But, although humility and respect towards people of other faiths should characterize Christians, the notion that Christians can recognize other faiths as valid alternatives to the way of Christ cannot be accepted. Such a view cannot be squared with the teaching and attitudes of Jesus: he quite clearly believed in divine judgment, not least on the religious of his day, and the good news he brought was not that God is tolerant to all, whatever their beliefs or attitudes—would that in any case really be good news?—but rather that God in his love has provided a way out of judgment and into life for those who will receive it. (John 3:16 accurately sums the situation up.) The excitement and also the urgency of Jesus’ proclamation arose from his offer of forgiveness and life to those living in the shadow of death: people needed to hear and to believe the good news. The same urgency and excitement characterized the life of the early church: they knew that they had good news to pass on, which the world—the religious and the irreligious—badly needed to hear. The news was not that they had a better religion to offer, but that God had done something through Jesus which was of decisive importance for all men and which all men needed to hear and respond to.
Given the attitude of Jesus and the apostles, it is hard to see how the view that the way to life is broad enough to embrace all religions has a real claim to being Christian. We today may find the notion of God judging the heathen a difficult one, though the ‘lostness’ of our world is obvious enough. We may believe that there is room for uncertainty about whether any who have not heard the gospel may be saved. We may be sure of the justice and mercy of God. But we must beware of reshaping our doctrine or ethics to what we in the secular twentieth century find acceptable. The response of Jesus and the early church to the ‘difficulty’ of judgment was not to reject the doctrine, nor to hope that the heathen would somehow be all right, but it was to be urgent in preaching the gospel of salvation.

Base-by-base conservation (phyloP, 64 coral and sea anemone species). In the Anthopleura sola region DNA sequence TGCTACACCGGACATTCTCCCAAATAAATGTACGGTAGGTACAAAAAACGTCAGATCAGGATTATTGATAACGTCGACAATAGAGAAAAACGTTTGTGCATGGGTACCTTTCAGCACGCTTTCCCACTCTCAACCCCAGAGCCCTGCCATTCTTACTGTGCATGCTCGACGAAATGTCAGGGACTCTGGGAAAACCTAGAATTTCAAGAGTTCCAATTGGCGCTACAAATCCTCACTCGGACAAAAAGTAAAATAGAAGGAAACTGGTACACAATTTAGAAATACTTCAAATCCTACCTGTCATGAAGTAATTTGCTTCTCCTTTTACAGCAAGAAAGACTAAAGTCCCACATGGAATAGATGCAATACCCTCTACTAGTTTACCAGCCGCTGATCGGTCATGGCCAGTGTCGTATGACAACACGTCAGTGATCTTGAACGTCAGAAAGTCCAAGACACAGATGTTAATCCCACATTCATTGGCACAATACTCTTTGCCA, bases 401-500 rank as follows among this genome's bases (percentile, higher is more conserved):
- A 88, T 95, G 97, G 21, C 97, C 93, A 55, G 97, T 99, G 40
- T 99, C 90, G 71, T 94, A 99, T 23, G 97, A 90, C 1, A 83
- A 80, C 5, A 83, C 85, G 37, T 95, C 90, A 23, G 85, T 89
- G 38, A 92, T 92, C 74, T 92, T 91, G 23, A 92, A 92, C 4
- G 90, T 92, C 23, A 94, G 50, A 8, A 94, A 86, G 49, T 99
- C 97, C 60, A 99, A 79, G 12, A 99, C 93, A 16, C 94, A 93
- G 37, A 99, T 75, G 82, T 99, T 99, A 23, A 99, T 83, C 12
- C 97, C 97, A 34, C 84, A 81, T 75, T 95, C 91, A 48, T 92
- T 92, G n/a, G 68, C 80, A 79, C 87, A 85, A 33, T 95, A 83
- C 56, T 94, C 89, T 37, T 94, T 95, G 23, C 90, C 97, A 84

That should be the response of all Christians who, despite the questionings of the biblical critics and the scepticism of our secular age, believe and know in experience that the good news of Jesus is still the truth of God and the way to life—for individuals and for the world. We should indeed be respectful and humble in our attitude to other religions; but, like the patient who has found the cure to a deadly disease, we should want to pass on the news of the cure to other sufferers. We must not be lulled by our theological studies or by anything else into comfortable but deadly apathy towards those who are without Christ; we must be unswerving in our commitment to passing on the good news of Christ as the light of the world.1
We welcome two new journals that may be of interest to theological students. The Scottish Bulletin of Evangelical Theology is produced jointly by the Scottish Evangelical Theological Society and the Scottish Evangelical Research Trust, and is edited by Dr Nigel Cameron. The first issue includes articles by Derek Kidner on ‘Retribution and Punishment in the Old Testament’, by David Torrance on ‘The Word of God in Worship’, and by William Still on ‘The Pastor’. It costs £2 and may be ordered from Rutherford House, 17 Clarement Park, Edinburgh, Scotland EH6 7PJ. The first issue of the Journal of the Irish Study Centre includes articles on ‘C. S. Lewis and the Literary Scene’ by Harry Blamires, on ‘Religion and Politics in Contemporary Ireland’ by David Hempton, and on ‘The Myth of Darwin’s Metaphor’ by David Livingstone. It costs £1.50 + postage, and may be ordered from the Irish Christian Study Centre, 9 Stranmillis Rd., Belfast, Northern Ireland BT9 5AF.
1 ‘A useful popularly written book on the biblical view of judgment and on the Christian’s missionary responsibility is Dick Dowsett’s God That’s Not Fair (Sevenoaks: OMF/ Bromley: STL, 1982).